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Ireland, the Tories and the Brexit referendum… October 13, 2017

Posted by WorldbyStorm in Uncategorized.

Depressing, piece here in the IT from a chief press officer for Europe and Economic Affairs at 10 Downing Street from 2015 to 2017 which underlines one key issue, that Ireland (and Matt O’Toole is Irish, from Downpatrick, with an Irish passport) was just not part of the issue in the Brexit referendum.

He points to one very interesting reason for that:

Vote Leave had virtually nothing to say on Ireland or the Border, but sustained no identifiable damage to their cause as a result. They were assisted by two things.
First, Theresa Villiers. The serving Northern Ireland secretary’s imprimatur offered legitimacy to Leave’s lack of a policy, and prevented both the British government (and probably also the Irish Government) from attacking their position with the zeal they might otherwise have done.


Second, the Remain campaign was based on focusing swing voters’ minds on a narrow proposition: that a vote to leave the European Union was too economically risky. That approach had worked in the 2014 Scottish referendum and the 2015 UK general election.
That strategy was also a rational response to polling data. English voters were going to win or lose the 2016 referendum.

Clearly it didn’t work in 2016.

But he points to how the Northern Ireland and the current dispensation is wrested away by Brexit, that while EU membership was not central, it was hugely important contextually, to the Good Friday Agreement and after. And how all this is different now. He also notes how he ‘travelled on an Irish passport to do British prime ministerial business. No one batted an eyelid’. One has to wonder how the web of relations currently existing are going to deal with the future of post-Brexit Britain.

Still, it also points up something else. He writes:

My colleagues on Cameron’s political team were certainly sympathetic – many of them were also angry about Leave’s approach to the Irish question – but the truth was that not enough target voters cared enough to make it a central campaign issue.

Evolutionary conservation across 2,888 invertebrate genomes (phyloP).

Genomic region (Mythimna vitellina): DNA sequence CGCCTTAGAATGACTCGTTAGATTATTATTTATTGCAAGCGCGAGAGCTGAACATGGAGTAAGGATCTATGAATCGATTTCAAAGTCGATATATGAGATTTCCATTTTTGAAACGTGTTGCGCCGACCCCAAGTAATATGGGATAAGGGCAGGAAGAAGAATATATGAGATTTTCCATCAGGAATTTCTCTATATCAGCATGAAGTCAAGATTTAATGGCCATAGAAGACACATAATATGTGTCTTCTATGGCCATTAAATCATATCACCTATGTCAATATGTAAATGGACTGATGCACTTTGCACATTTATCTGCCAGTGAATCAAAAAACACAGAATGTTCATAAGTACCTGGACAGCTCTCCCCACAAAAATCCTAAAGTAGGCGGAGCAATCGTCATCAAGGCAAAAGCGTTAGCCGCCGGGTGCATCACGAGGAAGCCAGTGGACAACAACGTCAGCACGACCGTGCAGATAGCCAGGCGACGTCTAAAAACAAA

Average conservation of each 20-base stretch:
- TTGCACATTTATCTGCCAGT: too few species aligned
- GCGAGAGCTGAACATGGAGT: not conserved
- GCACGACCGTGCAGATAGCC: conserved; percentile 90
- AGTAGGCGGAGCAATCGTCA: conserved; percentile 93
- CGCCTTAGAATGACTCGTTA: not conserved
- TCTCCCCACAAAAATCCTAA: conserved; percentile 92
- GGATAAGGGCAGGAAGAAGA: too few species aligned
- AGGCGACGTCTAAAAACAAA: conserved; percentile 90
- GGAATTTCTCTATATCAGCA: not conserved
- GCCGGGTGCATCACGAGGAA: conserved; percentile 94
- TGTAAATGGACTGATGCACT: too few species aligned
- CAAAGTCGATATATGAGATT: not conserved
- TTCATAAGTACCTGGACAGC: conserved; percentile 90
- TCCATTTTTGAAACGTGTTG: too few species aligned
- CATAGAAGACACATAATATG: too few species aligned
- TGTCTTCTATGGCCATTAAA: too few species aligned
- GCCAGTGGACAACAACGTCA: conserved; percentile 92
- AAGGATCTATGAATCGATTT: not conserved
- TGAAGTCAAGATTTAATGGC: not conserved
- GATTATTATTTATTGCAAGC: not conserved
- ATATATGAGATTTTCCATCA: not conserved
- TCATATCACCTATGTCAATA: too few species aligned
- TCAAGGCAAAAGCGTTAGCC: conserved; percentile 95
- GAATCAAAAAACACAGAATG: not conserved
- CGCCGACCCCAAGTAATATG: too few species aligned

And there wasn’t enough time to make them care.

But this is the great void at the heart of British political activity for decades. The reality of the EU, bad and good, has never been truly engaged with – still isn’t (to judge from the utter nonsense in relation to nationalisation being impossible in the EU and so on one keeps hearing from people who should know better), by governments and parties of various complexions. Instead Britain has largely conducted a conversation with itself and one which uses caricatures rather than the actuality. So, the actual EU, an entity which is deeply problematic is never addressed usefully, instead being conceptually ignored or literally bypassed as with Brexit. Except the EU is going to continue to exist whether Britain leaves or not and all the superheated rhetoric on line and off about it facing an existential crisis over Brexit is yet more hyperbole from people whose perspectives seem to be rooted in London.

O’Toole is no fan of SF and I think his positioning of that party and the DUP as equidistant is too pat, as well as ignoring that SF is actually euro-critical and not at all happy with Brexit but the insight his writing gives is undeniably compelling into mindsets in the UK.


1. CL - October 14, 2017

“Johnson and Rees-Mogg both evoke the image of late-imperial Britain to which the aging membership of the Conservative Party feels drawn…
A poll in July showed for the first time that if a second referendum were held, the Remain side would win, with 54 percent of the vote to 46 percent for Leave….
If the polling numbers start to move strongly against Brexit, the political class will surely take note and start moving toward the only solution that makes sense for Britain: to abandon the whole disastrous project altogether.”


2. sonofstan - October 14, 2017

“start moving toward the only solution that makes sense for Britain: to abandon the whole disastrous project altogether.”

Theyt won’t – the best that can be hoped for is that a Labour govt. effectively go for the Norway option – membership in all but name but with no voting rights.

Liked by 1 person

3. CL - October 14, 2017

An interesting statement by Varadkar on Brexit and NI. If the UK leaves the single market and customs union, the EU it appears is willing to grant what is in effect ‘special status’ to NI. It won’t of course be called that.
“”A solution which does not undermine the constitutional settlement in any way, rather one that takes account of the realities on this island and builds on common regulatory approaches, frameworks and systems,” Varadkar said.

This is more sensible than Fianna Fail’s call for an ‘electronic border’


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